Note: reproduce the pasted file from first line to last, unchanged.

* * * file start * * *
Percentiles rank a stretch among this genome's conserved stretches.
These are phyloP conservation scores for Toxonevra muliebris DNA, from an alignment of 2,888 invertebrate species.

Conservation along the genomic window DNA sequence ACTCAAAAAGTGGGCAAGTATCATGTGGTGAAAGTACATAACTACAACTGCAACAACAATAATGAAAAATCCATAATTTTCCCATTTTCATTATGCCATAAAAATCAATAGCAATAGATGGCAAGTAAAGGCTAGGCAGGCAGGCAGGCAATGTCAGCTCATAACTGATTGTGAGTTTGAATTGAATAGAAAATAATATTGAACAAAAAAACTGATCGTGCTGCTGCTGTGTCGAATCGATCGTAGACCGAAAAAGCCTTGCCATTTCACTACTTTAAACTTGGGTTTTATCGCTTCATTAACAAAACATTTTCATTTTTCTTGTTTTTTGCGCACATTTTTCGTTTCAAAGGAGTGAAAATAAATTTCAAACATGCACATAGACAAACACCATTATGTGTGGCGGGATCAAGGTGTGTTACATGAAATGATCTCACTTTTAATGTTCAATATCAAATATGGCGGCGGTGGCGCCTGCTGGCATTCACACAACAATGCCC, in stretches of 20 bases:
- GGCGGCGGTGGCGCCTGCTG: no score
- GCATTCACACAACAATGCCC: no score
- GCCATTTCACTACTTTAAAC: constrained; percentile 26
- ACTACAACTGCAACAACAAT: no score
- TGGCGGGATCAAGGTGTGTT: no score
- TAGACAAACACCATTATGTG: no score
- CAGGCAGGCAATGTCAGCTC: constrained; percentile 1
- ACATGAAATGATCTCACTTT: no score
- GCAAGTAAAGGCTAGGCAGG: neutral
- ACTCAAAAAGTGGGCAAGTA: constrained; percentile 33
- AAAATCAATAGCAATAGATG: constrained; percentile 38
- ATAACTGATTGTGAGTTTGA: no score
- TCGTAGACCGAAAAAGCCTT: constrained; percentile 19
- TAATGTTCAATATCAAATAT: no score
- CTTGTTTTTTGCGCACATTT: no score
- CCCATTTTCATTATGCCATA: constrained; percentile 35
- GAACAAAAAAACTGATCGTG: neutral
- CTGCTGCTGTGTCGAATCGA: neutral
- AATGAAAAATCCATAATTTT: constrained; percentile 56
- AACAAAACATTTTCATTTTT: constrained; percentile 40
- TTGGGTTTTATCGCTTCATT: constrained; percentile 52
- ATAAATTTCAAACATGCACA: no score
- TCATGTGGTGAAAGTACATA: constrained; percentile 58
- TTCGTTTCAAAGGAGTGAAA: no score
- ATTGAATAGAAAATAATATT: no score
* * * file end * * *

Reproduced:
Percentiles rank a stretch among this genome's conserved stretches.
These are phyloP conservation scores for Toxonevra muliebris DNA, from an alignment of 2,888 invertebrate species.

Conservation along the genomic window DNA sequence ACTCAAAAAGTGGGCAAGTATCATGTGGTGAAAGTACATAACTACAACTGCAACAACAATAATGAAAAATCCATAATTTTCCCATTTTCATTATGCCATAAAAATCAATAGCAATAGATGGCAAGTAAAGGCTAGGCAGGCAGGCAGGCAATGTCAGCTCATAACTGATTGTGAGTTTGAATTGAATAGAAAATAATATTGAACAAAAAAACTGATCGTGCTGCTGCTGTGTCGAATCGATCGTAGACCGAAAAAGCCTTGCCATTTCACTACTTTAAACTTGGGTTTTATCGCTTCATTAACAAAACATTTTCATTTTTCTTGTTTTTTGCGCACATTTTTCGTTTCAAAGGAGTGAAAATAAATTTCAAACATGCACATAGACAAACACCATTATGTGTGGCGGGATCAAGGTGTGTTACATGAAATGATCTCACTTTTAATGTTCAATATCAAATATGGCGGCGGTGGCGCCTGCTGGCATTCACACAACAATGCCC, in stretches of 20 bases:
- GGCGGCGGTGGCGCCTGCTG: no score
- GCATTCACACAACAATGCCC: no score
- GCCATTTCACTACTTTAAAC: constrained; percentile 26
- ACTACAACTGCAACAACAAT: no score
- TGGCGGGATCAAGGTGTGTT: no score
- TAGACAAACACCATTATGTG: no score
- CAGGCAGGCAATGTCAGCTC: constrained; percentile 1
- ACATGAAATGATCTCACTTT: no score
- GCAAGTAAAGGCTAGGCAGG: neutral
- ACTCAAAAAGTGGGCAAGTA: constrained; percentile 33
- AAAATCAATAGCAATAGATG: constrained; percentile 38
- ATAACTGATTGTGAGTTTGA: no score
- TCGTAGACCGAAAAAGCCTT: constrained; percentile 19
- TAATGTTCAATATCAAATAT: no score
- CTTGTTTTTTGCGCACATTT: no score
- CCCATTTTCATTATGCCATA: constrained; percentile 35
- GAACAAAAAAACTGATCGTG: neutral
- CTGCTGCTGTGTCGAATCGA: neutral
- AATGAAAAATCCATAATTTT: constrained; percentile 56
- AACAAAACATTTTCATTTTT: constrained; percentile 40
- TTGGGTTTTATCGCTTCATT: constrained; percentile 52
- ATAAATTTCAAACATGCACA: no score
- TCATGTGGTGAAAGTACATA: constrained; percentile 58
- TTCGTTTCAAAGGAGTGAAA: no score
- ATTGAATAGAAAATAATATT: no score